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|Articles - March 2011|
|Wednesday, March 02, 2011|
Erickson filed for a $75 million IPO in May 2010. But its revenues have been shrinking rather than growing in recent years, from $142 million in 2007 to $137 million in 2008, to $114 million in 2009. The company provides services and maintenance for heavy-lift helicopters used for logging, construction and firefighting. It has subsidiaries in Italy, Canada and Malaysia and seasonal contracts in Australia and Greece. It also manufactures helicopters in Oregon, but not many of them — selling just nine since 2002 and none in 2010.
Between falling revenues and heavy borrowing, Erickson had $88 million in debts as of Sept. 30, 2010. “We anticipate that we will not be in compliance with certain financial debt covenants,” the company wrote in a Dec. 27 SEC filing.
So landing an agreement to export five helicopters to China was a huge deal. Erickson entered into a non-binding agreement in December with China Taicang Aircrane, a subsidiary of Wan Yu Industries Groups. The White House mentioned the deal in a Jan. 19 document stressing the economic importance of exports to China. Erickson officials could not comment because of the mandatory “quiet period” that accompanies IPOs, to avoid inflating the stock price with hype.
If the deal goes through, it will bring new life to Erickson’s Central Point operation, where most of the company’s 700 employees work. (The company moved its headquarters from Southern Oregon to Portland prior to filing for an IPO.) But future manufacturing may take place in China instead of Oregon. One element of the deal outlined in SEC documents calls for “cooperation with and support of Taicang in developing the capabilities and facilities required for the manufacture, marketing and support of the Aircrane in China.”
Erickson is one of two Oregon-based companies wading through the complex process of going public since filing last May. The other is the Portland-based IT security and compliance business Tripwire. In contrast to Erickson’s falling fortunes in recent years, Tripwire has been growing revenues by more than 20% per year and has over 5,600 customers in 89 countries. Tripwire is also restricted from commenting during its quiet period.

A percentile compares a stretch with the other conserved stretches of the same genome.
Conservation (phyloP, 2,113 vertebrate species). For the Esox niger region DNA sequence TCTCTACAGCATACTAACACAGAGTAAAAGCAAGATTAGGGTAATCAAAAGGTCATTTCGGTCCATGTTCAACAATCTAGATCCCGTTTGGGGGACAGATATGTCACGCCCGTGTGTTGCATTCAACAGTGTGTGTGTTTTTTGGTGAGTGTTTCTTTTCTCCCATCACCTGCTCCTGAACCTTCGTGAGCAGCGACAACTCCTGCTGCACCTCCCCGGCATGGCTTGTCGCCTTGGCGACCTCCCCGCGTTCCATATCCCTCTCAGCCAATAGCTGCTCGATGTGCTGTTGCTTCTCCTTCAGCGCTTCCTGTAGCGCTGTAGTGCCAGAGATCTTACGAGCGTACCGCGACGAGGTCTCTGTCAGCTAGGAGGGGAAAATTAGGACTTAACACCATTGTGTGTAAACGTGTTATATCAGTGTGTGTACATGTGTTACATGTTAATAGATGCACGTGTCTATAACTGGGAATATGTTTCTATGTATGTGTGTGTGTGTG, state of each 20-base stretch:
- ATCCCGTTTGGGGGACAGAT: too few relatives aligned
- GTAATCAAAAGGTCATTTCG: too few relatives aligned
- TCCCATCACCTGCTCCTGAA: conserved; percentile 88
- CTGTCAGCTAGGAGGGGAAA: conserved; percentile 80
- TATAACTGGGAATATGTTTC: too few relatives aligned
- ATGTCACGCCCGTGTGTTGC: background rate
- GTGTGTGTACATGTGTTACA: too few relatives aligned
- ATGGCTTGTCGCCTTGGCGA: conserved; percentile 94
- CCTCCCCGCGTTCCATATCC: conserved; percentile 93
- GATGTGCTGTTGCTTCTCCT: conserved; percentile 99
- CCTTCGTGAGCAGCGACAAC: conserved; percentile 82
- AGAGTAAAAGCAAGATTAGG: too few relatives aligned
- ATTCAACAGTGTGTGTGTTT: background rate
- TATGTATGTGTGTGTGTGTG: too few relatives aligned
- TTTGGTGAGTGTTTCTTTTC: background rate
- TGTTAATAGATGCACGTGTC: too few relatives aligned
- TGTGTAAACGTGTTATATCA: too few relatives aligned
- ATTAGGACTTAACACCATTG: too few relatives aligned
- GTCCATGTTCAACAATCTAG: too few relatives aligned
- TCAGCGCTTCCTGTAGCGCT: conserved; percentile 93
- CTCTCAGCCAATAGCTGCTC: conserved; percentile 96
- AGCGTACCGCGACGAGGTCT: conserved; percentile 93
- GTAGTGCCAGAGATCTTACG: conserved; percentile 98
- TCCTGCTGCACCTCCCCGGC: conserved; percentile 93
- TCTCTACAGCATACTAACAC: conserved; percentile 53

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Demand for organic food continues to soar: Last year, sales of organic food rose to $32.3 billion — up 10% from 2012. In Oregon, organic produce wholesaler Organically Grown Co. has been championing organic growing methods for four decades.
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BY TOM COX | OB BLOGGER
Tom Cox interviews Dr. Mark Goulston, author of Just Listen, Discover the Secret to Getting Through to Absolutely Anyone.
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The New Yorker recently published a sharply worded critique of “disruptive innovation,” one of the most widely cited theories in the business world today. The article raises questions about the descriptive value of disruption and innovation — whether the terms are mere buzzwords or actually explain today's extraordinarily complex and fast changing business environment.
Update: We caught up with Portland's Thomas Thurston, who shared his data driven take on the disruption controversy.
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Over the last several months we have seen a wave of cross-border acquisitions, primarily U.S.-based companies looking to purchase non-U.S.-based companies. There are a few reasons for this, but the main culprit is the U.S. corporate tax system. The United States has one of the highest corporate tax rates in the world.
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